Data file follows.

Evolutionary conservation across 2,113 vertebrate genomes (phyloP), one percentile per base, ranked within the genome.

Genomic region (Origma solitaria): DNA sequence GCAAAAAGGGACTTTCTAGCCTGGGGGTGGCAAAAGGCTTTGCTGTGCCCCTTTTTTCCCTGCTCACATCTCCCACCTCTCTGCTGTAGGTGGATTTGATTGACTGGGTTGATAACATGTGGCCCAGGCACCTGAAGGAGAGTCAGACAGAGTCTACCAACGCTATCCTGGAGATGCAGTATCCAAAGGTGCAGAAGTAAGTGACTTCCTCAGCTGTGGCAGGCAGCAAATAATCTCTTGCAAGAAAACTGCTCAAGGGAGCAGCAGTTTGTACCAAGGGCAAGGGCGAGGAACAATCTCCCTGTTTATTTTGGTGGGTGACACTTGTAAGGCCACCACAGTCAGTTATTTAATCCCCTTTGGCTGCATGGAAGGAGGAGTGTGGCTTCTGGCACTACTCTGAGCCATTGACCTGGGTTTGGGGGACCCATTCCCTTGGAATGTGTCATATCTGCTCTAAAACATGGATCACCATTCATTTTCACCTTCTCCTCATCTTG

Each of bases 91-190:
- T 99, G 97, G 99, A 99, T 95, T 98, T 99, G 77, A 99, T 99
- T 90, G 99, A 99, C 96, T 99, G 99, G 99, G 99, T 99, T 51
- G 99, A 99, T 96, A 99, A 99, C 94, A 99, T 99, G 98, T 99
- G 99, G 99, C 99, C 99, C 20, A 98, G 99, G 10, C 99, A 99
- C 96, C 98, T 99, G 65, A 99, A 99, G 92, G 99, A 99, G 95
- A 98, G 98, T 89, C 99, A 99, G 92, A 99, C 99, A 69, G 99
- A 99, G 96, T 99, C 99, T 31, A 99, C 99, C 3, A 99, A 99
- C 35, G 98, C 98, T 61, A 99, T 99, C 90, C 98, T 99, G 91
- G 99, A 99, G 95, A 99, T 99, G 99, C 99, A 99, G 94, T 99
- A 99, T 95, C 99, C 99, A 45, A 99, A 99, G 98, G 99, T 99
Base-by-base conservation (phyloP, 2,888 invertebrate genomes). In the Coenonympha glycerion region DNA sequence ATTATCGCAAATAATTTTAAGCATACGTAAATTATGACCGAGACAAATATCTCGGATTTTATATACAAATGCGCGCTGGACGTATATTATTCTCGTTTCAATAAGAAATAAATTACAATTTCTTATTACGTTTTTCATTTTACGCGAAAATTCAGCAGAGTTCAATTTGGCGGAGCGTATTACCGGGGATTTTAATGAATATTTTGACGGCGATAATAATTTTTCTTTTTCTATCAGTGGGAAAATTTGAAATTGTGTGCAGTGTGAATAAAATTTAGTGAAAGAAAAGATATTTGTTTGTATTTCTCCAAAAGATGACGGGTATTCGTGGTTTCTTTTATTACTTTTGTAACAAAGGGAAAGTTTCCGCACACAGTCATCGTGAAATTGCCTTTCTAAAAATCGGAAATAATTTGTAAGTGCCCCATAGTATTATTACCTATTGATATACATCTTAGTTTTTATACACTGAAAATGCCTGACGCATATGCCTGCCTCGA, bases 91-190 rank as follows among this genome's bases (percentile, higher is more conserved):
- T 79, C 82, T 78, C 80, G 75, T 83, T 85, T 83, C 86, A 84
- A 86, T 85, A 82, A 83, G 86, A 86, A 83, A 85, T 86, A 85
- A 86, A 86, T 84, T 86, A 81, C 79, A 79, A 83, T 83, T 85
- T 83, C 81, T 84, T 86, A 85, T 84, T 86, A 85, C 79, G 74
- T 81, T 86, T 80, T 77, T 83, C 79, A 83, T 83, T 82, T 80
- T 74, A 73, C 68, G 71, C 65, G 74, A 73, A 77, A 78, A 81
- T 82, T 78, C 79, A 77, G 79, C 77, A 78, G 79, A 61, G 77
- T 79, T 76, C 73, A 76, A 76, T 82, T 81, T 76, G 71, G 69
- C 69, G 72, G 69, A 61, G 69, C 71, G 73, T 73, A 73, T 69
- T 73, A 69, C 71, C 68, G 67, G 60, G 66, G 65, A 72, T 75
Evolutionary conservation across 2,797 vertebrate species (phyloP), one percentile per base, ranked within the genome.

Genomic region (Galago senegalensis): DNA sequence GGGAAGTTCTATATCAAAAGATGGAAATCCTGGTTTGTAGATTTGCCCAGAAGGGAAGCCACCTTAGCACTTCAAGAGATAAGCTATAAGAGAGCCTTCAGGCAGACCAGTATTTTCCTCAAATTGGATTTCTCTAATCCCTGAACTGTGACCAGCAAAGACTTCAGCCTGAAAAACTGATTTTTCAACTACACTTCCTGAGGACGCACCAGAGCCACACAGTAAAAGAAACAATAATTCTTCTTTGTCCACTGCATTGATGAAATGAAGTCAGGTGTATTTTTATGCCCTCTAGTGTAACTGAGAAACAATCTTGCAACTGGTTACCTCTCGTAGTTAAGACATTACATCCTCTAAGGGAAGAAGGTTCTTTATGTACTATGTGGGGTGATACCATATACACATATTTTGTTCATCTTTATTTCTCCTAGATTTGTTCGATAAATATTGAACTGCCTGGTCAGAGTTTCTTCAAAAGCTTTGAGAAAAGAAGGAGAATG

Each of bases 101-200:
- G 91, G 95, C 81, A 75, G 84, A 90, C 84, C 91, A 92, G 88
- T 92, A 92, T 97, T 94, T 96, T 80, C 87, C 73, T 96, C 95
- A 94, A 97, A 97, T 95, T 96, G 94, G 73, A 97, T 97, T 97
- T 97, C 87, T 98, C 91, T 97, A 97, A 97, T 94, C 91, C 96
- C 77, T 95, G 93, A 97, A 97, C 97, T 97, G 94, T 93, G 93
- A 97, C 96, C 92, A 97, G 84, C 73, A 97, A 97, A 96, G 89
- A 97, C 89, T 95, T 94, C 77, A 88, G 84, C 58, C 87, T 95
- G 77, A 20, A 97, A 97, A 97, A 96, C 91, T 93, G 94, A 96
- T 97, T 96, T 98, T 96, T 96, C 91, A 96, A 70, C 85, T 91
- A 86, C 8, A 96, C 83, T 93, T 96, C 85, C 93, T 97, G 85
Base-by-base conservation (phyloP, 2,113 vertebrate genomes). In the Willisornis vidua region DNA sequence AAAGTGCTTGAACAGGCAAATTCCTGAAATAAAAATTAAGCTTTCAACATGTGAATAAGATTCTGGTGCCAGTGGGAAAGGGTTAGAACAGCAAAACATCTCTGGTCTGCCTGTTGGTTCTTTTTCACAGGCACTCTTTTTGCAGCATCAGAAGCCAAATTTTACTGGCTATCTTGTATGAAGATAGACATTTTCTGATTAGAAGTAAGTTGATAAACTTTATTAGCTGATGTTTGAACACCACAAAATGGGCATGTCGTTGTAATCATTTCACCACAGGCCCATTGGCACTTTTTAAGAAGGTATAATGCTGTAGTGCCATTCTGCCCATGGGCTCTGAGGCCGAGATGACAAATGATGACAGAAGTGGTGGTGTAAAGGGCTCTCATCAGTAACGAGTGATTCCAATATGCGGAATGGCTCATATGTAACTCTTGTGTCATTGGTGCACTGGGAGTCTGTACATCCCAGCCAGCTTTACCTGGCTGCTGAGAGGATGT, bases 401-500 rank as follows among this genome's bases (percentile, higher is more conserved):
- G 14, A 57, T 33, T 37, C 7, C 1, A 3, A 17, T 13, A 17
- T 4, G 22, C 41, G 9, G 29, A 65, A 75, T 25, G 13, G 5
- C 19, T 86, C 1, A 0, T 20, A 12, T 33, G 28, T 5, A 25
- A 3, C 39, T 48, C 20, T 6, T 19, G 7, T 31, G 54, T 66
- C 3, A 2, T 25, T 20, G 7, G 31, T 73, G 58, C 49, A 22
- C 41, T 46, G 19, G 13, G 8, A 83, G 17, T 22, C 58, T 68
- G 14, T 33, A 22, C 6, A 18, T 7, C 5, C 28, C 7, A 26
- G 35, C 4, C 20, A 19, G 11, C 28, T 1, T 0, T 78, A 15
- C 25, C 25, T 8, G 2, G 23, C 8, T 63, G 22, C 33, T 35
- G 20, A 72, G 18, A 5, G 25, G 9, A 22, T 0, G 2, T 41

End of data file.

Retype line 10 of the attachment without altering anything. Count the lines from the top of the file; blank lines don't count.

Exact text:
- A 99, G 96, T 99, C 99, T 31, A 99, C 99, C 3, A 99, A 99